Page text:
It's what makes your writing stand out!
Everyone is different. Everyone's writing voice is different. The best way to find and hone your voice? Write. And write some more. You can't figure out what you're good at unless you experiment and try something new. I started out writing romantic suspense but after several books realized that I naturally gravitate towards emotional, dramatic and sensual stories. Even if I hadn't set out to write a book with those specific qualities, I always found myself throwing them in. I just can't write a light and fun book...I can't help but sprinkle in emotional angst even if I'm not supposed to. It makes no sense to fight my natural inclinations. It's who I am and where I'm strongest.
As a writer, have you found your own voice? If you have, share it with us. As a reader, can you hear an individual writer's voice when you read? Can you pick up a book and just by reading the first few pages know who wrote that book?
Wednesday, July 06, 2011
Have you ever been late to a party and felt like you missed all the good stuff?
I kid with the other Playfriends, who are all children of the 80's, that I completely missed the 80's because I was raising my children then. I completely missed out on hair bands while I was changing diapers and watching Big Bird and Mr. Rogers. But I have no regrets. I have two wonderful sons, and one has given me a terrific daughter-in-law and the prettiest granddaughter in the whole wide world.
But I seem to have missed more than the 80's. I've recently discovered several highly acclaimed TV shows that have been on for years. I'm not sure why I wasn't watching them before. I also don't know why I never read a romance novel prior to 2001. But I digress.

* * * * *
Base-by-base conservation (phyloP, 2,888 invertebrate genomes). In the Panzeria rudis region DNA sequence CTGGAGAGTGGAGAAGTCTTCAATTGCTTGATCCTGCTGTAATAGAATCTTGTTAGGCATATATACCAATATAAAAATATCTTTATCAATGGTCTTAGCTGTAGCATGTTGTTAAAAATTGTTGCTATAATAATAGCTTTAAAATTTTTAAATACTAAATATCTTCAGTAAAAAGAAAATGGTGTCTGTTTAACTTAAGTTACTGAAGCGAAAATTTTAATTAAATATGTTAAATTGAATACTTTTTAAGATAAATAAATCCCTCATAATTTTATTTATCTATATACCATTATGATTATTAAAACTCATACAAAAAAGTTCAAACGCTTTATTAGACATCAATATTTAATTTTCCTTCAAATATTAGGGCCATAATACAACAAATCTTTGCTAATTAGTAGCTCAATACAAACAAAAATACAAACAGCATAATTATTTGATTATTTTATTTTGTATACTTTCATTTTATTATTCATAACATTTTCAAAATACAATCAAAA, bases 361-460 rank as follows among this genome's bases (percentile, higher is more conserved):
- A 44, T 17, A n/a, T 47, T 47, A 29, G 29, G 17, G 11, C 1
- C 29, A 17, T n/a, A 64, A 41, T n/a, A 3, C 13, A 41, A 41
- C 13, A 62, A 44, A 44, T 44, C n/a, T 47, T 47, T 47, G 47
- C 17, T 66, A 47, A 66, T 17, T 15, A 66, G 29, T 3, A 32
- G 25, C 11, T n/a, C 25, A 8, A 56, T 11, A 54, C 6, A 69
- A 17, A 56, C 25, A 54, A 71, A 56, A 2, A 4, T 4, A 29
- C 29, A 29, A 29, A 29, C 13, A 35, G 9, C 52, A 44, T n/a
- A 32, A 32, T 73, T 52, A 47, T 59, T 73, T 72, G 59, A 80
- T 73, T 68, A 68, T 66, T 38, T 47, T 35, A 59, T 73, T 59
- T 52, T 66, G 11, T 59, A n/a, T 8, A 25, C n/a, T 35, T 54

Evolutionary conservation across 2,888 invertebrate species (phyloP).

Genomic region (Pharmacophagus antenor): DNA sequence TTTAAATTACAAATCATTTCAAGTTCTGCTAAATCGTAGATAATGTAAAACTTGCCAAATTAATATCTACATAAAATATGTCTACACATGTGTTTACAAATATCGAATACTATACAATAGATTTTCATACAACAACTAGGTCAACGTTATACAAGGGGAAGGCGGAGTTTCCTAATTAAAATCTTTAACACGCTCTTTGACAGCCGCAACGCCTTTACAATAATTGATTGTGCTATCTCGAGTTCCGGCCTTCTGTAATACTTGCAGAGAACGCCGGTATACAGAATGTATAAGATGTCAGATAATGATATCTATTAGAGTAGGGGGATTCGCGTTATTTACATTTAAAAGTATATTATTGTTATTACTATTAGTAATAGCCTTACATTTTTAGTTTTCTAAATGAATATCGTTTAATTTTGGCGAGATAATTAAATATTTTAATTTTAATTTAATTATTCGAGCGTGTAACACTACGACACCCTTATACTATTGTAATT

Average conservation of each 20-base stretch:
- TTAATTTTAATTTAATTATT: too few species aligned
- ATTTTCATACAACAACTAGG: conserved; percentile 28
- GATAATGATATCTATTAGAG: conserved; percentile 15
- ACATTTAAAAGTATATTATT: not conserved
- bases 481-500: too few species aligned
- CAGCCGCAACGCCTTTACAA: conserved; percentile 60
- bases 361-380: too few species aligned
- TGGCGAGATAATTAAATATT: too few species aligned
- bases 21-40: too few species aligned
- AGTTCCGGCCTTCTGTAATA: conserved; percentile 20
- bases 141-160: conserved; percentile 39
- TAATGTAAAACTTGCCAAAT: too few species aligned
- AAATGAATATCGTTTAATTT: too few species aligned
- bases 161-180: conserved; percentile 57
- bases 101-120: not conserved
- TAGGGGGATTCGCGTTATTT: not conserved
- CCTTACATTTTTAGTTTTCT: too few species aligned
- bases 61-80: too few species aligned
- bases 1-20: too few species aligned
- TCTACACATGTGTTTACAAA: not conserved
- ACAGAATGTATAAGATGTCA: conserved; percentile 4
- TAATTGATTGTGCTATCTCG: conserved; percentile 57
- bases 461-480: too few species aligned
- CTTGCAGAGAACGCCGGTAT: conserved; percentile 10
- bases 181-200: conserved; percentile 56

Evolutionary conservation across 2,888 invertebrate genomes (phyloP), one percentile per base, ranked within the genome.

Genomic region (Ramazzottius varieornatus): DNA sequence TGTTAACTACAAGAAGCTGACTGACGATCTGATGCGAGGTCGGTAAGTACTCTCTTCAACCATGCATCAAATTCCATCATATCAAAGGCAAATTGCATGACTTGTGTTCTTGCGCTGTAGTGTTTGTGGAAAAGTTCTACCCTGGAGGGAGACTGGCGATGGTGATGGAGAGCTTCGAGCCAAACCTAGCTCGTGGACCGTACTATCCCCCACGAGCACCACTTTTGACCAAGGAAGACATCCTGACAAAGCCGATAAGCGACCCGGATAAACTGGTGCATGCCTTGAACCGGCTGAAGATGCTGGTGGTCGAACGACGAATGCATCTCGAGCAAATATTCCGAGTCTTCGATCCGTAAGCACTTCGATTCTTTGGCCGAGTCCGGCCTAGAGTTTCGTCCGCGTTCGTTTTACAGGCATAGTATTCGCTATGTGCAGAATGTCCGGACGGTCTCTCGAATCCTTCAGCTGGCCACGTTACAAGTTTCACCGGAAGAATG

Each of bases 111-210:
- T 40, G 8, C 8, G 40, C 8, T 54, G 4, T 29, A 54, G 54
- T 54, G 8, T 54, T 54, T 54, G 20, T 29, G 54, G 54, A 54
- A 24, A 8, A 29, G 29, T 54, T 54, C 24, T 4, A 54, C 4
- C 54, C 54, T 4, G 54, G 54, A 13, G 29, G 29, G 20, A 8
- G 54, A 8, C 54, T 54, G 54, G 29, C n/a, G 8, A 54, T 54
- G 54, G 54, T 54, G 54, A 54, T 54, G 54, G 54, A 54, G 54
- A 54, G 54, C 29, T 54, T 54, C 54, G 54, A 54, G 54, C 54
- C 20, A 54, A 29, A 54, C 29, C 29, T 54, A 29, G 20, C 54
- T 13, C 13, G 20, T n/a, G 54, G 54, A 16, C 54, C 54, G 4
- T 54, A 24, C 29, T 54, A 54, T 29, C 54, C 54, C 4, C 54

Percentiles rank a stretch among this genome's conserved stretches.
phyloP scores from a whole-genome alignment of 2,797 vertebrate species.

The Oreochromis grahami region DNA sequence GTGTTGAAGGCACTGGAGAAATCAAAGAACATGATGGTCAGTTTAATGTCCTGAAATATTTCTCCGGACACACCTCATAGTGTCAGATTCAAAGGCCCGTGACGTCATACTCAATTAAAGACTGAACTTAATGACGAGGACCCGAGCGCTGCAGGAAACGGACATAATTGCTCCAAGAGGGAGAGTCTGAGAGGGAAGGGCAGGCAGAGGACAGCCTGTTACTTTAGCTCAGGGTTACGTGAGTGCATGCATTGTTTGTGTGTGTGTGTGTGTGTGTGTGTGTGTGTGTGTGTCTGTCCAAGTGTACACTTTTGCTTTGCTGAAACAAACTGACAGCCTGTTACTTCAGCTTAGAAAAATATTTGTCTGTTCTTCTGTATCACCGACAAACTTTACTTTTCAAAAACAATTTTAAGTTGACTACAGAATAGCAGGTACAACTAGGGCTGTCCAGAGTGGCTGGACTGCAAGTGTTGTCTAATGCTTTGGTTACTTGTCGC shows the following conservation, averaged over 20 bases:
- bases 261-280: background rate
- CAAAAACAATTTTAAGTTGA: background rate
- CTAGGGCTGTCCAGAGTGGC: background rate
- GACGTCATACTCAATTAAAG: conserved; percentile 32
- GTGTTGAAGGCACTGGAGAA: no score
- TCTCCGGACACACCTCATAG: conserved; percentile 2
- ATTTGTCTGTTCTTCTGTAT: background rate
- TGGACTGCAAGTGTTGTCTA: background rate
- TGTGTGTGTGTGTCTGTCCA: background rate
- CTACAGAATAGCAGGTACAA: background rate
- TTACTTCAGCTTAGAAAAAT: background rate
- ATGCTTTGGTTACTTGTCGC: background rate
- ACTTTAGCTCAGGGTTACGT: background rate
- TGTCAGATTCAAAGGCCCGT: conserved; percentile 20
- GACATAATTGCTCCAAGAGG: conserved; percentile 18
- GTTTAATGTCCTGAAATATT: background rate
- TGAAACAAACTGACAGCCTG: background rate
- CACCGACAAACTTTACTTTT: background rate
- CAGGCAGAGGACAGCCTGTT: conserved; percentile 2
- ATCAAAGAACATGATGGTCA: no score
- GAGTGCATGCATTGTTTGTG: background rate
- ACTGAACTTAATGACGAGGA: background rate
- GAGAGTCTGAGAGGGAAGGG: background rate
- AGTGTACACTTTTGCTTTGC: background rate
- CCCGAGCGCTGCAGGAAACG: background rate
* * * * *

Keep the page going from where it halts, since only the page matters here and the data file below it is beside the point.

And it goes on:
I present to you the shows in question.
Kyra Sedgwick plays a woman from Atlanta who's hired to head up the priority homocide division of the Los Angeles Police Department. She has a background with the CIA as an interrogator. She's shrewd, smart, sexy and one tough cookie, especially in the interrogation room. Hence her reputation as The Closer.
The 7th and last season of this show starts on July 11. I'm sorry to see this show end since it portrays a southern woman in such a positive light as opposed to having her dumb and wearing short shorts and a tube top.
Law and Order: SVU
This is a spin-off of the original Law and Order franchise and deals with the department of the New York police department that investigates sex crimes. The subject matter is often gruesome and dark. But life is often gruesome and dark. I found this show in reruns on one of the cable channels and then started watching the first run episodes. I've seen them all with all the various and sundry Assistant District Attorneys (I'd like to start a "Bring Back Alex Cabot" campaign) and a few detectives who've come and gone. I especially like the pairing of Fin and Munch. They are such opposites and play off each other so well.
I read recently where the network wouldn't meet his salary demands, so Chris Meloni will not be returning in the fall as Detective Elliot Stabler. I can't believe NBC will bankroll such glop as Donald Trump's Celebrity Apprentice and The Marriage Ref but won't cough up more money for Meloni. Jennifer Love Hewitt will be added as a new detective this fall, but I'm afraid Benson and Whatever-Her-Name-Is may fall as flat as Benson & Hedges.
This show deals with the Behavioral Analysis Unit of the FBI. They are the ones who figure out that serial killers all played with fire, tortured animals and wet the bed past age six. At first, this show was too dark for me, but once I began focusing on the psychology of the show (my college degree is in psychology), I got hooked. I love the character of Penelope Garcia, the genius hacker who was hired by the bureau after she hacked into their system. If you can't lick 'em, hire 'em! And Shemar Moore ain't bad either.